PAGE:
"Masonry, then, is indeed, a religious institution; and on this ground mainly, if not alone, should the religious Mason defend it." (Ency. of Freemasonry, pg. 729)

     "Every Masonic Lodge is a temple of religion and its teachings are instruction in religion…Here we meet as brethren, to learn to know and love each other….This is the true religion revealed to the ancient patriarchs; which Masonry has taught for many centuries, and which it will continue to teach as long as time endures." (Morals and Dogmas, pg. 325.)

     "On the contrary I contend, without any sort of hesitation, that Masonry is, in every sense of the word, except one, and that its least philosophical, an eminently religious institution - that it is indebted solely to the religious element which it contains for its origin and for its continued existence, that without this religious element it would scarcely be worthy of cultivation by the wise and good." Ency. of Freemasonry, pg. 727.)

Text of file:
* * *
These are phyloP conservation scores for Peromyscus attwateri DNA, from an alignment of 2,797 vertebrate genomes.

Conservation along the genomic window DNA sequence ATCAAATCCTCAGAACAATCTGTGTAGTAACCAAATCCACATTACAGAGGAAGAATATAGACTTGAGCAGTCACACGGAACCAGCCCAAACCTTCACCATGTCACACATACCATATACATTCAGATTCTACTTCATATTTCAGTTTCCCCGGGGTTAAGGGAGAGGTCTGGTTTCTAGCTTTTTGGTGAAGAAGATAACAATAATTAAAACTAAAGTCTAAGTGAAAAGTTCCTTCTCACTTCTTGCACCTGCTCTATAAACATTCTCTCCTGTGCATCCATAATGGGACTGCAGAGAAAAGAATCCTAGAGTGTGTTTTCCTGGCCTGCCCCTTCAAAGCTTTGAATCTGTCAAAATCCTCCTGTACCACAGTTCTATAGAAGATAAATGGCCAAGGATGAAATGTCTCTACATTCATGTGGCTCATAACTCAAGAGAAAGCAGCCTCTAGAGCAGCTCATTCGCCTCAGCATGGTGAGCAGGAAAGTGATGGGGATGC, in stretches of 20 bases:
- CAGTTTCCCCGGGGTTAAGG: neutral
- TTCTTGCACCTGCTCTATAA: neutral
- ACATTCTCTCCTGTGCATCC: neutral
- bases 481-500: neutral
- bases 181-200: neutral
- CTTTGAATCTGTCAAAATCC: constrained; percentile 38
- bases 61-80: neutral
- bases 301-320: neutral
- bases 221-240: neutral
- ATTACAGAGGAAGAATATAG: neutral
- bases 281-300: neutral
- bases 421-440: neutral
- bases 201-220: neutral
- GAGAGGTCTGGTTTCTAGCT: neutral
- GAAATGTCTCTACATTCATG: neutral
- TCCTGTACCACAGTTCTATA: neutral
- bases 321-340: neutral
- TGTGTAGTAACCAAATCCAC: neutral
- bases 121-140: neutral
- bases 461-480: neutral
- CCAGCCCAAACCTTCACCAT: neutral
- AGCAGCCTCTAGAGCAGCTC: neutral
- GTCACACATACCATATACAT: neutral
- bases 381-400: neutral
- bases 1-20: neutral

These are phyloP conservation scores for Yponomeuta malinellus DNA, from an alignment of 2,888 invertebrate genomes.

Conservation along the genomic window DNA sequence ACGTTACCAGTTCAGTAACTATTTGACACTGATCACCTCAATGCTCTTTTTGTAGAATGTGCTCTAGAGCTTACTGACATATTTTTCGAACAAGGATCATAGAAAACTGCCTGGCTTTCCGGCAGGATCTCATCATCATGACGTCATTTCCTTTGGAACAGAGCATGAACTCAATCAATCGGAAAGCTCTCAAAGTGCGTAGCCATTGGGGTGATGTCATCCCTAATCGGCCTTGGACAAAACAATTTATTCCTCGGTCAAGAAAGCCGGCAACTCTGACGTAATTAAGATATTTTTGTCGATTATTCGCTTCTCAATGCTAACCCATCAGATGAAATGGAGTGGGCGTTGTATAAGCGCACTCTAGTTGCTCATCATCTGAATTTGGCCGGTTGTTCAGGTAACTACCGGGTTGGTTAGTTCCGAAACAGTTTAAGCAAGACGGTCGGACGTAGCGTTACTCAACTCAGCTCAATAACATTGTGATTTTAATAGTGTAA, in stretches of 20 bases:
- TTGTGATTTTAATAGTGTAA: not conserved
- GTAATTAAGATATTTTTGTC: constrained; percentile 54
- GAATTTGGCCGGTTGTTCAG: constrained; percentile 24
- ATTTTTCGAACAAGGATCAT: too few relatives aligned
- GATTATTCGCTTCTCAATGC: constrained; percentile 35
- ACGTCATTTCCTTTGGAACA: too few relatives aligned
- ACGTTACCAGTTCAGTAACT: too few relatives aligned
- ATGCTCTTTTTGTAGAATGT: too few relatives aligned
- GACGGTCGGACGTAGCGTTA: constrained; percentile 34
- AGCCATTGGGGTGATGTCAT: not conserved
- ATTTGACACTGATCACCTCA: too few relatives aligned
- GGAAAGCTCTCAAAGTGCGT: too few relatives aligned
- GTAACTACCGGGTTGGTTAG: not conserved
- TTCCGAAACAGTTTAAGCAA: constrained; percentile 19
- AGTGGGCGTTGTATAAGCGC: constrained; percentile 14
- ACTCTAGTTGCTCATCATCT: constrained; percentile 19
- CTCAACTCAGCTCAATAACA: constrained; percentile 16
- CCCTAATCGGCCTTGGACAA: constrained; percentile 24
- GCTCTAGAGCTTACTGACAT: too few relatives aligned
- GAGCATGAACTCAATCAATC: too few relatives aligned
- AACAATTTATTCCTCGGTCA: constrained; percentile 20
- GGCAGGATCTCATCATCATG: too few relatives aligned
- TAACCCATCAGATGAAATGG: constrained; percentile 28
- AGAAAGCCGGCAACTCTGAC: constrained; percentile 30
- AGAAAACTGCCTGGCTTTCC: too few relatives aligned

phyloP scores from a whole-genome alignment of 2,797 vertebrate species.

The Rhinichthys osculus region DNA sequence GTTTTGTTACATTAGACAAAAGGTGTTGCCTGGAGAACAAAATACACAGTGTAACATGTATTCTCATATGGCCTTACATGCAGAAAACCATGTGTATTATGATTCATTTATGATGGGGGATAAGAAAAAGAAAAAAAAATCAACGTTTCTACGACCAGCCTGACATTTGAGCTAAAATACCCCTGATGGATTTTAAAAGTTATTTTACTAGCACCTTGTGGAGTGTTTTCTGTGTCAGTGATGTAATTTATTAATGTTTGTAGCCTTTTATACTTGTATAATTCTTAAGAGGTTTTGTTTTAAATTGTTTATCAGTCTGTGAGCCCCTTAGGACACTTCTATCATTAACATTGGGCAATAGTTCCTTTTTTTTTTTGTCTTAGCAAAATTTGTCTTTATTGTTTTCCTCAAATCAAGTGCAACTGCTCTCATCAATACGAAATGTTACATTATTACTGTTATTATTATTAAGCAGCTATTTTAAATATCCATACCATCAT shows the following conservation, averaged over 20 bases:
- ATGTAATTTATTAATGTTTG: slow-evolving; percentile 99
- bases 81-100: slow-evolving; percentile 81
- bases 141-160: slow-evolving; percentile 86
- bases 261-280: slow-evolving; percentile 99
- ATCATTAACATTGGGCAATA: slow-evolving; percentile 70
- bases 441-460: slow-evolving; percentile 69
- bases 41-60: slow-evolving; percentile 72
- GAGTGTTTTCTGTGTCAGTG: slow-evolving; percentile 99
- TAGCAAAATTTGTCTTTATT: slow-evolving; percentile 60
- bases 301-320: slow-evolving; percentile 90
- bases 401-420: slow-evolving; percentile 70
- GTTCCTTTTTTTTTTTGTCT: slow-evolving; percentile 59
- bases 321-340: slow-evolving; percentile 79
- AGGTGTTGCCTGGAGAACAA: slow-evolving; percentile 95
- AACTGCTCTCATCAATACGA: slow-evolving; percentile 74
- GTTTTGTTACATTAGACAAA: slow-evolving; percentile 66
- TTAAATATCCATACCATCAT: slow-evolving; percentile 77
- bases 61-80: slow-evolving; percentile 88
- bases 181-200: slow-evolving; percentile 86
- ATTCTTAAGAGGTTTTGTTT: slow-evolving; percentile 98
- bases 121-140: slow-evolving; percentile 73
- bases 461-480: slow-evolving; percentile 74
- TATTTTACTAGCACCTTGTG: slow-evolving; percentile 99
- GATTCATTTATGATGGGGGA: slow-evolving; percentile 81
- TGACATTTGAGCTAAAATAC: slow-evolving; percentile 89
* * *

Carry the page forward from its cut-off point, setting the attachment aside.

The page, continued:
"The tendency of all true Masonry is towards religion. If it make any progress, its progress is to that holy end. Look at its ancient landmarks, its sublime ceremonies, its profound symbols and allegories - all inculcating religious doctrines, commanding religious observance, and teaching religious truth, and who can deny that it is eminently a religious institution?" (Ency. of Freemasonry, pg. 728.)